DL: Typically crowds react to our playing by lighting up. Me, personally, I can't stand playing our style of show in bar-type settings, and its something I'd like to get away from entirely, if possible. On our last tour we played a house show in Boston for the first time since we left the city, and it was the ultimate homecoming party -- the crowd was on top of us and totally slow moshing to drone. Same thing happened in Kentucky at the Fact House. The smaller the room, the better.

I can't imagine the darker moods on "Artificial Midnight" being played live in a bar. And so much of the album is about switching moods, from dark, foreboding sounds, to something way more optimistic and light. Can you talk about what the recording process is like for you guys? What do you have planned out before you record, and what just happens?

DL: Those sessions were extraordinarily bleak. I was going through some pretty heavy stuff, and the record became an obsession and refuge for me. We worked incredibly slow, and the sessions reached a point where we were both so mental that we couldn't be near each other during overdubs -- so we'd take turns leaving the space. In retrospect I think we were just growing -- learning patience, and learning how to push ourselves.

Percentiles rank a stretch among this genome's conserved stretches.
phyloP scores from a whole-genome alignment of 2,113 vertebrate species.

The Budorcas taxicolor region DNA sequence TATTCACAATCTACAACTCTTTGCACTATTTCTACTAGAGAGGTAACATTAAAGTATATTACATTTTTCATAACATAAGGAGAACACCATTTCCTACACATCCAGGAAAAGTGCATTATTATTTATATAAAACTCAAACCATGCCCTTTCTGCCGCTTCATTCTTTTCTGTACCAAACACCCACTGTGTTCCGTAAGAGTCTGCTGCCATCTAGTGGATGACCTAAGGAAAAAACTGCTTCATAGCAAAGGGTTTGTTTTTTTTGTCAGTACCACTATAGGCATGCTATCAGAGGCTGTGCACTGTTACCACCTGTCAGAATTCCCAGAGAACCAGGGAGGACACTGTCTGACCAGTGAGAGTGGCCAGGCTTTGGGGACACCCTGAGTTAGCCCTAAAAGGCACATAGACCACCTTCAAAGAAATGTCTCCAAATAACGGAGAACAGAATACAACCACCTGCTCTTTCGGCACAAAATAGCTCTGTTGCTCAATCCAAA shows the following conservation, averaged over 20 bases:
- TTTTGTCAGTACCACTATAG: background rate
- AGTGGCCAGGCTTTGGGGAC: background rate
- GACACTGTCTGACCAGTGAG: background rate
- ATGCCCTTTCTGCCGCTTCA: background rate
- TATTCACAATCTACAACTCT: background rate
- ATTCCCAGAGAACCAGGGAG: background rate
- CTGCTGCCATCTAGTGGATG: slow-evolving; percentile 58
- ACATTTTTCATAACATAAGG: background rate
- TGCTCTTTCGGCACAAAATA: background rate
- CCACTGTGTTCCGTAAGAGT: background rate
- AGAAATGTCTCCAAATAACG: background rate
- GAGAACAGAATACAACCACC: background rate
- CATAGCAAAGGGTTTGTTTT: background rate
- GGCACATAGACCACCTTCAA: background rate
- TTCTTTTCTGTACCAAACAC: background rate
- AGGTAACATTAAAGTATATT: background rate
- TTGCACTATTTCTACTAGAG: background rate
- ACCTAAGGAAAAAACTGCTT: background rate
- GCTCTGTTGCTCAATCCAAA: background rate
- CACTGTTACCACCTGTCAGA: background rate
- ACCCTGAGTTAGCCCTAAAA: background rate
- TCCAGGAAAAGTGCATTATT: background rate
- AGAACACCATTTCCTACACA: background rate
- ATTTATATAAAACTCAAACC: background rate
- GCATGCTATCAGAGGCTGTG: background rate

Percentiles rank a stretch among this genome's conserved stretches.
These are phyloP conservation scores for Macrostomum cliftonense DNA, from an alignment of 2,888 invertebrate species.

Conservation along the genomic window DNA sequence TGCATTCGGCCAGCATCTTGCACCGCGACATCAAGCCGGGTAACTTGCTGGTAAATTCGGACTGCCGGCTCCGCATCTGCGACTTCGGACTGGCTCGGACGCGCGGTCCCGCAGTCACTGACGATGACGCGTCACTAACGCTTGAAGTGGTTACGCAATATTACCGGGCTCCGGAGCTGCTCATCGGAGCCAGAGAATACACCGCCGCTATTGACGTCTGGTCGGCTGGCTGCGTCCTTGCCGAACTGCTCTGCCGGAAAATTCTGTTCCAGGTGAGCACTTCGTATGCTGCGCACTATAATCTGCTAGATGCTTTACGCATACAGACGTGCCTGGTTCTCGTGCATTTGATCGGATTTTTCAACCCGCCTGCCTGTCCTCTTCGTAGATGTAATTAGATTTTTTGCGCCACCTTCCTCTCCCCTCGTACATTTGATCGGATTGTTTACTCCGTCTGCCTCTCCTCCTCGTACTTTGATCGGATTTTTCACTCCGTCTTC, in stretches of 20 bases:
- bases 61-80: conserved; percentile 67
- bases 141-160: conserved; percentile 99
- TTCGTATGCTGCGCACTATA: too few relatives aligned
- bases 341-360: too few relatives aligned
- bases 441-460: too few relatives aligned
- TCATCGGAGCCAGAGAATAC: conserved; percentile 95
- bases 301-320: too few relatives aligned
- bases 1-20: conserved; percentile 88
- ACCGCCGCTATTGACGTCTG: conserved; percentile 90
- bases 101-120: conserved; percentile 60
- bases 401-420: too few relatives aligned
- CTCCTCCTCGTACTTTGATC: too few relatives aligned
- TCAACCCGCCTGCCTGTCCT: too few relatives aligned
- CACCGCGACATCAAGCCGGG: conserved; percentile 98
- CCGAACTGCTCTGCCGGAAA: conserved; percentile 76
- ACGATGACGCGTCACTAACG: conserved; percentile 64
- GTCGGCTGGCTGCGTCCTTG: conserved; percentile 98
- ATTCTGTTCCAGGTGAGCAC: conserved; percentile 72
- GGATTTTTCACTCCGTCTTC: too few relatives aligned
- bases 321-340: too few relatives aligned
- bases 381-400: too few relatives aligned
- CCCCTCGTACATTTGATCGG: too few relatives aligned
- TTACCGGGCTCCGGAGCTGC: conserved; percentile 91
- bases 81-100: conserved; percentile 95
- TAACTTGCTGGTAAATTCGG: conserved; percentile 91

TR: Yeah, That was a pretty fucked time. It was difficult to find time to record. I had already moved to New York, so I had to take a bus for four hours when we wanted to jam. It was stressful to complete, but I'm happy with the way it turned out. We went into it wanting to make a cloudier, denser version of early kraut aesthetics. As far as the changing mood on Artificial Midnight, it could have been the vernal equinox.

DL: That's true about putting krautrock in a fog -- it's like taking the vibe of prog and divorcing it from all the bullshit wankery and cliche. "Sheets of Face" is a little different -- I think of it as a study in Xenakis-style tone shifting and layering. I listened to the record a couple weeks ago and it felt like a gradual descent into some obfuscated, dehumanized zone... except instead of starting in reality, you're already in the murk.

Lastly, who are some of your influences?

DL: Musically: J.S. Bach, David Borden and Mother Mallard, Popul Vuh, The Grateful Dead, Jon Hassell, my dad's fusion tapes, Steve Tibbetts, DJ Premier. Currently, I'm getting a lot of inspiration from Prurient and a bunch of Jeff Witscher-related projects as well.

TR: My friends are really inspirational to me. I feel incredibly fortunate to know a lot of really creative people. It's always cool to get feedback from people you respect who aren't gonna tell you what you want to hear all the time. Musically, Dan and I are kinda in different zones as far as our influences go, though the impact of loner psych does intersect for us.I've always been into to outsider psych stuff, Italian prog and 80's noise. With all that being said my favorite bands have always been Sparks and Amon Duul II. I don't really see that changing anytime soon.

Interview by Alex Geoffrey Frank, March 2009
Photo: Infinity Window

Cool Tunes:

Infinity Window, Artificial Midnight, Arbor, 2009.

Continuing Education:

Infinity Window MySpace Page